“An astronaut is someone who’s able to make good decisions quickly, with incomplete information when the consequences really matter.”
Astronaut Chris Hadfield was on two space shuttle missions, as well as commanded the International Space Station earlier this year. He became well known for for savvy use of social media and music to get people excited about the space program. In his new book, An Astronaut’s Guide to Life on Earth, he continues this mission.
As you might expect, Commander Hadfield’s book is filled with stories from his time in the space program. But, what’s more, he explains the mindset of an astronaut. This mindset is one which I think can be applied to any field–I know it would work in my job. It can be characterized by hard work and preparation (“sweat the small stuff”), and thinking about how what you do can contribute to the overall operation, and learning everything you can, in case it becomes necessary.
A good example of thinking about how your contribution impacts the rest of the mission comes when he talks about aiming to be a zero. Hadfield talks about how you can be a “plus one” (a fully beneficial member of the mission), a negative one (who causes problems for the mission), or a zero. When entering a situation, Hadfield suggest being a zero: even if you think you can make significant contributions, holding back observing, and trying to not create problems. Once acclimated, start to ease towards “plus one” status.
I highly recommend this book. Not only does it give a fascinating look at the modern space program, but a great way to look at life.
While in Ottawa, we went to the Canadian Museum of Aviation and Space. As the name implies, it is a museum dedicated to planes and spacecraft that were notable to Canada. There were several notable artifacts.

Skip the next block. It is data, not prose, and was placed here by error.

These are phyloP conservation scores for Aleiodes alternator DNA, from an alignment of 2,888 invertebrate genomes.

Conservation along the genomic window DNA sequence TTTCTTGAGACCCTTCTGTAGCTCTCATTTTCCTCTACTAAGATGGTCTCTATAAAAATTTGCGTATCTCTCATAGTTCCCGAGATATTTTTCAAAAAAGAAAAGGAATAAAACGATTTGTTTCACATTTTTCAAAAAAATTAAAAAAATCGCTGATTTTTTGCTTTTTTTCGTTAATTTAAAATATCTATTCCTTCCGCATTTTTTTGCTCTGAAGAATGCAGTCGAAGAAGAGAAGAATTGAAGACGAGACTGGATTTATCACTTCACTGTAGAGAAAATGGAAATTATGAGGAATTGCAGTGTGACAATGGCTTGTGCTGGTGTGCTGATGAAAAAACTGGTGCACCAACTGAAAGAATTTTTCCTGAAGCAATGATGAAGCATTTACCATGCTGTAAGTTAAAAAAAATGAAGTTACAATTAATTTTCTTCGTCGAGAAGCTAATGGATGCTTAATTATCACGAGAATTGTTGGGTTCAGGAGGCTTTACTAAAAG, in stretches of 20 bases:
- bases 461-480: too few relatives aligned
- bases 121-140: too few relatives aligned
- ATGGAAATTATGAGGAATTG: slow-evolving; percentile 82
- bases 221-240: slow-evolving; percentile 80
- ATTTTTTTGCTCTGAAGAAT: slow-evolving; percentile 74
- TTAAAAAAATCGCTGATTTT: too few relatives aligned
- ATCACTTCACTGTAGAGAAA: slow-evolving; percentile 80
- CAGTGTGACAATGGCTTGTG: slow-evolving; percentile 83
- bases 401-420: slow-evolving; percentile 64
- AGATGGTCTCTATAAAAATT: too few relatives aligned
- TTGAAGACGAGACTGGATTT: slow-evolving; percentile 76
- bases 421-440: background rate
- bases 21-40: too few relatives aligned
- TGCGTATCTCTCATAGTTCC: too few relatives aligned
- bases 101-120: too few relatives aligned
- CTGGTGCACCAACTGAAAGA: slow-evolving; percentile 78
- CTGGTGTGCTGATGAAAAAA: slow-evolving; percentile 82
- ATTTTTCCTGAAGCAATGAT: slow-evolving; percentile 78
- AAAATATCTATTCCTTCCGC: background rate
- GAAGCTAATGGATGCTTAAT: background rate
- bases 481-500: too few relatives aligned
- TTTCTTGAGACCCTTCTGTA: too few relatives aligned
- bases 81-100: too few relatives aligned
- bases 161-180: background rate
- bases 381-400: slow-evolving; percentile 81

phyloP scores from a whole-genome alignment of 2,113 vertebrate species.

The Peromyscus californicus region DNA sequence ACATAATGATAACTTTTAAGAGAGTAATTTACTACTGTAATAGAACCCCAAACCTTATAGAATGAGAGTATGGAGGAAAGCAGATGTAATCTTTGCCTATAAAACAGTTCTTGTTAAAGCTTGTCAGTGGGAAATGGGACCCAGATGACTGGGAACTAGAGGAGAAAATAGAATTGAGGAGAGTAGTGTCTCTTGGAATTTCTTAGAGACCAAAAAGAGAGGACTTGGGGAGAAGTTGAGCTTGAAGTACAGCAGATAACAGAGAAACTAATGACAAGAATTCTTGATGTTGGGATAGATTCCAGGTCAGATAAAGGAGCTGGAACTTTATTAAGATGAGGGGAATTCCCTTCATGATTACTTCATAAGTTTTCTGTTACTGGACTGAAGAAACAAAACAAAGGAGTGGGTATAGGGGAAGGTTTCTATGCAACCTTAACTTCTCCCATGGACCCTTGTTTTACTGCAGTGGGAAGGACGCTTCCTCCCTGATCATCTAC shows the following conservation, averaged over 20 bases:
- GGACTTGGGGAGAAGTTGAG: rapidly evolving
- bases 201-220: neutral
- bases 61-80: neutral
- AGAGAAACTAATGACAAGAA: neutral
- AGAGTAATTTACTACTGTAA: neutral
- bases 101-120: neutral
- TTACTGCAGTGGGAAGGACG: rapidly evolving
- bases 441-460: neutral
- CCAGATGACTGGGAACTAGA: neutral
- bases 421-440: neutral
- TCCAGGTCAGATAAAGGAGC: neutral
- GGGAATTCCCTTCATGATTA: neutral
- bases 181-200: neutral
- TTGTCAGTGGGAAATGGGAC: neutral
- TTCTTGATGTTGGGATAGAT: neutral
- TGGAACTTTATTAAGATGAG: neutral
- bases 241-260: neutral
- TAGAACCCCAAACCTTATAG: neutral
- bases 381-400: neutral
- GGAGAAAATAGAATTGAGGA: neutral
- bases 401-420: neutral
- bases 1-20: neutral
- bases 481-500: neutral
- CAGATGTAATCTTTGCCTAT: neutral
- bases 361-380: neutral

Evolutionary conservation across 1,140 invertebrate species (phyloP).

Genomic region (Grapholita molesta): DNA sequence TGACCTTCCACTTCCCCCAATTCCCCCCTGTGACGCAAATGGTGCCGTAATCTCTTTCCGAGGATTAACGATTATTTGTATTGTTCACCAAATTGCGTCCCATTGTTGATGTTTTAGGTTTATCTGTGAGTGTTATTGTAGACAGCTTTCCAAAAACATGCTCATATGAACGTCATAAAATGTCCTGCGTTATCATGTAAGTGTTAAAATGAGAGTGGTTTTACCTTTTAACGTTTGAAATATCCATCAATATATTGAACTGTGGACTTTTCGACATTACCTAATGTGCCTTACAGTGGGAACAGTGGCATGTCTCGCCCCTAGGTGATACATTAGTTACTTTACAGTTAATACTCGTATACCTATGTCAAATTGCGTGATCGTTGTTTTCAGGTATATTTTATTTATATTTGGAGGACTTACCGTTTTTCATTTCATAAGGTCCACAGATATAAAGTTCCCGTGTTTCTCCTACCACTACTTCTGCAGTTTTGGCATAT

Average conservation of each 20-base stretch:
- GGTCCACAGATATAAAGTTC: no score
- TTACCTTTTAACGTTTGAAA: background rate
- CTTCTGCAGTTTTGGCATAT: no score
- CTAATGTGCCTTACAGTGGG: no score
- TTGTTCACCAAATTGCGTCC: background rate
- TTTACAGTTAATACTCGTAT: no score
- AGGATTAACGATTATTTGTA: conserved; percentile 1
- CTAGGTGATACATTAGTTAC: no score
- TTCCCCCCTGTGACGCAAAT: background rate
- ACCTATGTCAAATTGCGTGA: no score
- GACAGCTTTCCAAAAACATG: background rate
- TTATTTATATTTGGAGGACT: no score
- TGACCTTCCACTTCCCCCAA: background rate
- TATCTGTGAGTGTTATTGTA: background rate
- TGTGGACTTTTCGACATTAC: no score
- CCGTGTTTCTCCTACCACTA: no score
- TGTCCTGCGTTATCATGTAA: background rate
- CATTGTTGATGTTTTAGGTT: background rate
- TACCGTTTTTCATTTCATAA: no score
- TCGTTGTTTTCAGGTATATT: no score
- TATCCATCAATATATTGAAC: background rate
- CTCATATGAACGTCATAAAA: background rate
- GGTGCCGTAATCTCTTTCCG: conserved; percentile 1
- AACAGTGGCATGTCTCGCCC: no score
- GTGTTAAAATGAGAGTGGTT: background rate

Perhaps the most noteworthy was the nose of the Avro CF-105 Arrow, a fighter that was developed in Canada in the 1950s. Had it been completed, it would have been the most advanced interceptor of its day.
After about a year of test flights, the program was cancelled, under significant controversy. Adding insult to injury was that the prototypes and all the jigs and other equipment specific to is production were ordered destroyed. All that remains is the nose section on display at the museum behind a CF-18. Even that bit was done at a great deal of personal and professional risk to those who saved it. The Cf-105 is one of the many “what might have been” stories of aviation.
The museum had a bit of Hadfield-mania was present in the museum. The guitar he took on his first flight was on display.
Over the entry hall is a Canadiar CT-114 Tutor trainer, in the colors of the Snowbirds.
While a relatively small museum, it was a great overview of Canadian aerospace history, and had several unique pieces.
Our first stop on our summer vacation was the Neil Armstrong Air and Space Museum. It is located in Neil Armstrong’s birthplace, Wapakoneta, Ohio. They have many artifacts from the famous astronaut’s life.
Inside, there was the Areonca Champion he got his pilots license in, along with a model of the X-15 he flew as a test pilot.
The Gemini VII was Armstrong’s first mission into space. He saved his crew, quickly thinking to fire the retrorockets to compensate for a faulty thruster that had his ship in a spin. The capsule from that mission is on display.